116 3rd St SE
Cedar Rapids, Iowa 52401
A judge has set a hearing in July on a motion to move the trial of one of two Fairfield teens accused of killing a high school Spanish teacher with a baseball bat out of Jefferson County because of pretrial publicity and to suppress several pieces of evidence and his statements to police at trial.
A lawyer for Willard Noble Chaiden Miller, 16, says her client can’t get a fair and impartial jury in Jefferson County based on “extensive pretrial publicity.”
Media interest remains high and the media has been present at all of Miller’s pretrial hearings, Christine Branstad noted in her motion filed Monday. All hearings had “extensive coverage and social media comments.”
Earlier this month, a judge ruled the cases of Miller and Jeremy Everett Goodale, 17, will remain in adult court. Both of their lawyers had asked to move the cases to juvenile court. The teens are charged with first-degree murder and conspiracy to commit a forcible felony for killing Nohema Graber, 66, on Nov. 3 2021.
Eighth Judicial District Judge Shawn Showers set a change of venue and suppression hearing for July 7 in Jefferson County District Court.
In Branstad’s suppression motion, filed previously in March, she is asking the court to not allow the prosecution to submit evidence obtained during a search of Miller’s residence on Nov. 4 of last year, and his statements to police because his rights were violated.
In the motion, Branstad argued Miller’s mother signed a juvenile waiver when police asked to speak with her son about a missing person — Graber. Miller’s mother was told about vandalism at Graber’s home, not that it regarded a homicide investigation or that Miller was a suspect.
Miller was held in an interrogation room without his parent and was asked to sign a juvenile waiver, which he did and spoke with law enforcement, Branstad said in the motion. Miller wasn’t free to leave and was told the questions were “about your teacher,” but nothing about a homicide investigation.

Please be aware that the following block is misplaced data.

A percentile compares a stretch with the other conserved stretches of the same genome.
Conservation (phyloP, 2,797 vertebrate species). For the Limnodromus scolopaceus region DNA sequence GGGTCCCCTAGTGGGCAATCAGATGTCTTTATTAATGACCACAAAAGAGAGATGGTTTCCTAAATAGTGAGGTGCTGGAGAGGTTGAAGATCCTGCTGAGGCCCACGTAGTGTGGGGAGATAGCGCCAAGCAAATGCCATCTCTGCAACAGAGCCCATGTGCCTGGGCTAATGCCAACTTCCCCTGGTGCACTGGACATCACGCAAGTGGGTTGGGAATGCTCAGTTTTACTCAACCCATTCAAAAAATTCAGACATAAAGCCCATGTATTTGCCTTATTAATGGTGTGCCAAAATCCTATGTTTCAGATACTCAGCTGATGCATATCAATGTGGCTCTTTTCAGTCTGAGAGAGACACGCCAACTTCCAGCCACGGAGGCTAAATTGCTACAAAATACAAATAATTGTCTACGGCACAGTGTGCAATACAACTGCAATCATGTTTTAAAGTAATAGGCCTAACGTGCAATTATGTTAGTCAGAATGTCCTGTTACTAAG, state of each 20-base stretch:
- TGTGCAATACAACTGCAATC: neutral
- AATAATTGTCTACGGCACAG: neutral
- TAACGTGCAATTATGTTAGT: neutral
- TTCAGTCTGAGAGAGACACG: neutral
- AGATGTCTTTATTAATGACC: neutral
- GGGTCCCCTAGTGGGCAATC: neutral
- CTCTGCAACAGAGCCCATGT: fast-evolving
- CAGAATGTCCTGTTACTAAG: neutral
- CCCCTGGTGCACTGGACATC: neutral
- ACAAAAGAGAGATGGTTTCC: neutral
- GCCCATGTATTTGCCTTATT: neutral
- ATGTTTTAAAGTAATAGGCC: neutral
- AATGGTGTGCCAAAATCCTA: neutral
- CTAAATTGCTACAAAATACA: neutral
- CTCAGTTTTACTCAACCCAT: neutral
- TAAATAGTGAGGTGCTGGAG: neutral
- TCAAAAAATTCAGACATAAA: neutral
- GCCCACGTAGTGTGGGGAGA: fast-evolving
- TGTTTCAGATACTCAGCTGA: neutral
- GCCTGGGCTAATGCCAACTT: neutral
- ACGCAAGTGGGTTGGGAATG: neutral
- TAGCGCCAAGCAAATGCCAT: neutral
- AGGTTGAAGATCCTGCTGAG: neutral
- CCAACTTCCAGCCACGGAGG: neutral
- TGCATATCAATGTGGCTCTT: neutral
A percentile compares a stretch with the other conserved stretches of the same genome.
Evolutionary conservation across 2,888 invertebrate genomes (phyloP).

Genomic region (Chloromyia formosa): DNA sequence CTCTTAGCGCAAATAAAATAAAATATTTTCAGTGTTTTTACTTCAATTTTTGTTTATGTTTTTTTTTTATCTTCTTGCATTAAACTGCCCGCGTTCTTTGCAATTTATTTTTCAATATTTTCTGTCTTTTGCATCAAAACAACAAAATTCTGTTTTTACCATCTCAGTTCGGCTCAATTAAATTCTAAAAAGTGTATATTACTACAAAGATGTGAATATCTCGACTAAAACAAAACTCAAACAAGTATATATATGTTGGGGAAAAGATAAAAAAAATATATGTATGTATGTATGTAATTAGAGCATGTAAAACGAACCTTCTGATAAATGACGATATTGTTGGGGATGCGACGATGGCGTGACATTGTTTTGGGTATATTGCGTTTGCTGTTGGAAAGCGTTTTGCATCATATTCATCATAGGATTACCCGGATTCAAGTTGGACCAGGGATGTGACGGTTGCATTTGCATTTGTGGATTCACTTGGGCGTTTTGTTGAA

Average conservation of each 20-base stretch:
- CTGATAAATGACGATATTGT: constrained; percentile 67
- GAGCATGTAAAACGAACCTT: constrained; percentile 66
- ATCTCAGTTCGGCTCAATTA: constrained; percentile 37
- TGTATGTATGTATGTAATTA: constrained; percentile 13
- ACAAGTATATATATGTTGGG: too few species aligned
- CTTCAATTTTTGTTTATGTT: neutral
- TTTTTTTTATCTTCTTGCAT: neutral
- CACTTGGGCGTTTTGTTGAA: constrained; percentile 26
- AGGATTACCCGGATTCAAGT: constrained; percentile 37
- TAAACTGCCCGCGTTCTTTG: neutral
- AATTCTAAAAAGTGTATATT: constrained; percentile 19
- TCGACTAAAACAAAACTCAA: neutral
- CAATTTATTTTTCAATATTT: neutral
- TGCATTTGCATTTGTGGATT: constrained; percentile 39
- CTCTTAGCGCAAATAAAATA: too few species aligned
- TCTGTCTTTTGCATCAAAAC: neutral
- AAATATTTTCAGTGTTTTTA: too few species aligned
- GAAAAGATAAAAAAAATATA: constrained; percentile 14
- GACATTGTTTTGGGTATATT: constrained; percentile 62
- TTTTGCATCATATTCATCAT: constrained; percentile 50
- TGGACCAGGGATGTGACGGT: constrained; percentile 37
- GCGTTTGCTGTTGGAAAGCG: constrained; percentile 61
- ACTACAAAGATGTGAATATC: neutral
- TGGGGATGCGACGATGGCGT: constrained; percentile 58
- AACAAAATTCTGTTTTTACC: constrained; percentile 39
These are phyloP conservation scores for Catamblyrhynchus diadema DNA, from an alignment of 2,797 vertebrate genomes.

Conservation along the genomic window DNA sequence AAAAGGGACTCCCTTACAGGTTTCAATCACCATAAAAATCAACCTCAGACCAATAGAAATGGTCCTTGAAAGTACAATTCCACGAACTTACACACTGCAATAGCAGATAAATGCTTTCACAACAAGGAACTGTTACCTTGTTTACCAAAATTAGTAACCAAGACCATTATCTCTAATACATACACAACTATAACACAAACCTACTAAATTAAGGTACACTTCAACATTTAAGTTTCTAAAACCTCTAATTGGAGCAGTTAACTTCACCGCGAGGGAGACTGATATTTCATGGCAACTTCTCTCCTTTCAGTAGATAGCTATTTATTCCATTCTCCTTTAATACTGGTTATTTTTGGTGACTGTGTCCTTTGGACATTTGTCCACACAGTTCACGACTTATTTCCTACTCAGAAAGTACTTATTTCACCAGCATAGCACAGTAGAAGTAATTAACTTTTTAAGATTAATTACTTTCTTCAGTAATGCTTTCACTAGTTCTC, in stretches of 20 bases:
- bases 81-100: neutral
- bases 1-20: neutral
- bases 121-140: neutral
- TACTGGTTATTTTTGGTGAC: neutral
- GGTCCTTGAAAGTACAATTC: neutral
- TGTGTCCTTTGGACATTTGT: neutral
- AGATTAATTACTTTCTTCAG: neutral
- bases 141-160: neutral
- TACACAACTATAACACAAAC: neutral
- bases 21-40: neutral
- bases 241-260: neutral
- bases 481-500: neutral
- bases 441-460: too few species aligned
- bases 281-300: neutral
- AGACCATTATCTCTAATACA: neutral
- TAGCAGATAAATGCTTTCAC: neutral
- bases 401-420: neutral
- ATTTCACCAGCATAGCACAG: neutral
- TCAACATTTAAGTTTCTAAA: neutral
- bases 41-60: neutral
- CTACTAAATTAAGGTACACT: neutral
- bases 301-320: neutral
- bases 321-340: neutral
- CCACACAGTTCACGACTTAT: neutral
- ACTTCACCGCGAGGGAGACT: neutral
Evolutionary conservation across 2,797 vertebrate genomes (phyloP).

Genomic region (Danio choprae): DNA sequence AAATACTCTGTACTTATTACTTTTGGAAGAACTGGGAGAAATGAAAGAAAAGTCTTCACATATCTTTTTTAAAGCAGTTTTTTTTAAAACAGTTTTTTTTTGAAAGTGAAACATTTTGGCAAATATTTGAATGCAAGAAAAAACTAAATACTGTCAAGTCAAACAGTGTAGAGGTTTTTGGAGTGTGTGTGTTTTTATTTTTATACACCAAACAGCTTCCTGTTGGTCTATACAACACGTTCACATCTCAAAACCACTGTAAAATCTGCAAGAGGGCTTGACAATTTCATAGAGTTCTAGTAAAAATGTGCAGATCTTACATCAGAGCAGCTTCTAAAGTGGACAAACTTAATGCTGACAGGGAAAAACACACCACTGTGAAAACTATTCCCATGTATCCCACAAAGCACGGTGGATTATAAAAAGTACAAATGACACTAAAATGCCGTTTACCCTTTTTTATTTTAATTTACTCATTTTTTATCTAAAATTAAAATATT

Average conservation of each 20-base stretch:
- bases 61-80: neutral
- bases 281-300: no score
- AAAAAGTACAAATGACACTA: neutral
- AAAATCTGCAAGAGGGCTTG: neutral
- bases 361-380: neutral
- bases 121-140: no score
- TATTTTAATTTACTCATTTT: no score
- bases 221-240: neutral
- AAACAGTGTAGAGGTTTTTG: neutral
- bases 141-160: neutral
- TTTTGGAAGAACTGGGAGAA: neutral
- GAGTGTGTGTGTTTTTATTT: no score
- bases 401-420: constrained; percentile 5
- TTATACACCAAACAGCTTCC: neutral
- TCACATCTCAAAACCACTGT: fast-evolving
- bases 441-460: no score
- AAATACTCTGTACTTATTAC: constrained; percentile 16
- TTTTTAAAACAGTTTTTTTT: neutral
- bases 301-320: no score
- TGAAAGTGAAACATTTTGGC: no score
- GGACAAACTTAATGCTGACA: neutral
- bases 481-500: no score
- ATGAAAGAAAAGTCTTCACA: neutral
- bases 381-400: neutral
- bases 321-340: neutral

Because Miller and his parents were not told he was a suspect or were informed it was a murder investigation, consent was not properly given and Miller’s right to a lawyer wasn’t waived, Branstad said.
Branstad also argued the search warrant application lacks probable cause or a sufficient nexus to seize Miller’s phone and computer because the application contains no information about how the phone and computer are connected to the alleged crimes.
She also said a Nov. 5 search warrant application for a complete digital copy of Miller’s phone lacked specific details for application and programs, according to the motion. The warrant didn’t provide any information as to why law enforcement believed there would be information about the crime on his phone.
According to unsealed search warrant in March, Miller told investigators he provided a wheelbarrow used to hide Graber’s body, and a witness who lived near the park where Graber’s body was found told police he remembered seeing a male pushing a wheelbarrow toward the park about midnight Nov. 4, 2021.
The teens schemed over social media to kill Graber, who had taught at Fairfield High since 2012, according court documents. They monitored her routine before ambushing her on her daily walk in the park, killing her with a baseball bat and later hiding her body, according to court documents.
Comments: (319) 398-8318; firstname.lastname@example.org